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Steamy Stretch Continues, But End is in Sight

Dan Stillman @ 10:30 AM

We'll continue to sweat the hot air and thick humidity, along with chances of afternoon and evening showers and thunderstorms, until a cold front comes through early Friday. Behind the front, a potentially pleasant weekend awaits.


Forecast Confidence: HighHot, very humid ... possible PM storms. Under a hazy mix of sun and clouds, high temperatures of 90-95, combined with dewpoints near or slightly above 70, will produce heat indices in the upper 90s to near 100. The afternoon and evening may bring an increase in clouds and a 40% chance of showers and thunderstorms. Tonight, partly cloudy and muggy with a continued chance of showers and storms through midnight, lows in the low-to-mid 70s.


Forecast Confidence: HighOne more day of hot and humid ... increased chance of late-day storms. The weather story will be much the same -- hazy, hot and very humid with highs 90-95 and heat indices approaching 100. As a cold front edges closer from the northwest, we may see an increased chance (60%) of afternoon and especially evening showers and thunderstorms; some could be severe (damaging winds are the main threat according to the Storm Prediction Center). Overnight, partly to mostly cloudy with a chance of showers and storms, lows in the low-to-mid 70s.

Pictured: A thunderstorm over Oakton, Va., on Monday. By photographer Kevin Ambrose.


Forecast Confidence: MediumUnsettled AM ... cooler. The morning into early afternoon has the potential to be a cloudy, showery and possibly stormy period as the cold front pushes through from the northwest to southeast. Skies should begin to clear during the afternoon, but not without the chance of a lingering shower or thunderstorm, as the humidity finally starts to come down. Temperatures will be cooler behind the front -- highs in the low-to-mid 80s. Overnight, clearing skies and decreasing humidity with lows in the low-to-mid 60s downtown, upper 50s to near 60 in the burbs.

The Weekend

Forecast Confidence: Medium-HighWorth the wait. We still seem to be on track for the "comfortably warm, low humidity" weekend that Jason called for in his Monday post. Saturday looks to be partly to mostly sunny, and Sunday mostly sunny, with highs both days in the low-to-mid 80s. Saturday night, mostly clear with lows in the low 60s downtown, upper 50s in the burbs.

And You Are? ...

A column by Emily Yoffe in Monday's Washington Post says that Al Gore's campaign to educate the public about global warming -- using tools such as "An Inconvenient Truth," the upcoming Live Earth concerts and a children's TV show now in development -- is about "fright and absolutes." She goes on to say that "just because something can be plotted on an X and Y axis does not make it the whole truth," but offers no explanation as to what quantitative relationship she might be referring to.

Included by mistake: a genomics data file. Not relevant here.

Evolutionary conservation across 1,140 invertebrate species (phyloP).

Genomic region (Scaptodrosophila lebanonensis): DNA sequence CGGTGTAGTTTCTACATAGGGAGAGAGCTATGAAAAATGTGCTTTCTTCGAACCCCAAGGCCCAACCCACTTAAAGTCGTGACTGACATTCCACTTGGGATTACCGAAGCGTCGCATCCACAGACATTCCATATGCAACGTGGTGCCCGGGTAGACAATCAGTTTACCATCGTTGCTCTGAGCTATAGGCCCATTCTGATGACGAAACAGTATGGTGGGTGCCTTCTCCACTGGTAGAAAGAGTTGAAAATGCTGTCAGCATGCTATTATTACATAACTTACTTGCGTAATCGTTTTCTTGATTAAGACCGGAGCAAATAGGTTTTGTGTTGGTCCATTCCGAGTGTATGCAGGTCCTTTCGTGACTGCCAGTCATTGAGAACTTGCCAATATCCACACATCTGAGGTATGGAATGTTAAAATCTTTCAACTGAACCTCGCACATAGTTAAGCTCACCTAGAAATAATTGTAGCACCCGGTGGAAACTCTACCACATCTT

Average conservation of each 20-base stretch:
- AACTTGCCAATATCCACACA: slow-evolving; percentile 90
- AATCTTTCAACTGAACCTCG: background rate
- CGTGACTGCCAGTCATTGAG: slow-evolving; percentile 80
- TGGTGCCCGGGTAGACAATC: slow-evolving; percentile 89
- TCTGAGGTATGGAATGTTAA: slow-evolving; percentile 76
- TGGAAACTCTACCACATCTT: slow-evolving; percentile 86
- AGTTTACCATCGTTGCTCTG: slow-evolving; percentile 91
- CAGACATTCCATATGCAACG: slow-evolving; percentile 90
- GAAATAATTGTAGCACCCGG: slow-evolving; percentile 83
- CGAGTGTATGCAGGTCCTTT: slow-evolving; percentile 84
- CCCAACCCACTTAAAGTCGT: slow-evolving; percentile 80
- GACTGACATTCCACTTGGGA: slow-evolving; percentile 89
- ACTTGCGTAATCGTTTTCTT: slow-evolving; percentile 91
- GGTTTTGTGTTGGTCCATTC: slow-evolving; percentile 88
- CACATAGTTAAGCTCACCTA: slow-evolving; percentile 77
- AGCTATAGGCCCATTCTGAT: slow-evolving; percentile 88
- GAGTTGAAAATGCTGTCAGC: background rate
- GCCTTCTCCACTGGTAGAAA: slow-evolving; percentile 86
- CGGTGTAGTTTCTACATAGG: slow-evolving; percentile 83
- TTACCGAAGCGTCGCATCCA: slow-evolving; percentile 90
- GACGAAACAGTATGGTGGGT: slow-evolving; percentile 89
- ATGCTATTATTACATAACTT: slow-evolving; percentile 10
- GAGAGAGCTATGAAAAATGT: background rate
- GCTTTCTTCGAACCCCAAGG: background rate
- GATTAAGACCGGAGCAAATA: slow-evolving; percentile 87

Rather than making a logical and effective argument about the issue of climate change, the column instead begs the question: Who the heck is Emily Yoffe?

Her prose and biographical information indicate that she is a talented and accomplished writer whose articles on a variety of topics have appeared in Slate, the New York Times and other well respected publications. But there is no indication that she possesses the educational or professional background that would give her the authority to speak to the science of global warming.

"It's supposed to be a sign I'm in denial because I refuse to trust a weather prediction for August 2080, when no one can offer me one for August 2008 (or 2007 for that matter)," writes Yoffe, as she adheres to the fatally flawed, yet commonly heard, argument that predictions for several decades from now must be faulty if forecasters can't even get the weather right for this coming weekend. The reality is that no reputable scientist would ever claim to be able to accurately predict the weather 73 years ahead of time, or even 73 days.

Models used to estimate global warming and its impacts over a period of many years and decades are programmed to simulate changes in Earth's climate -- the long-term average of weather conditions across a geographic region or sometimes the entire planet -- not day-to-day weather. Changes in climate, on the order of a couple to several degrees over the course of a century, are slow and gradual as compared to the often erratic changes we see in the weather on a daily and weekly basis. Thus, there is legitimate reason to believe that climate models, which employ different methods than weather models, have the potential to make skilled predictions of long-term trends. In fact, Yoffe's reference to a "weather prediction for August 2080," rather than a "climate prediction," is a sign of her lack of scientific knowledge about the subject.

Although Yoffe admits that "all this is not to say that it's not getting warmer and that curbing our profligate environmental ways is not a commendable and necessary goal," she implores that "there must be a limit to how many calamitous films, books and television shows we, and our children, can absorb."

I would suggest the limit is however many are necessary to counter uninformed opinions such as hers.

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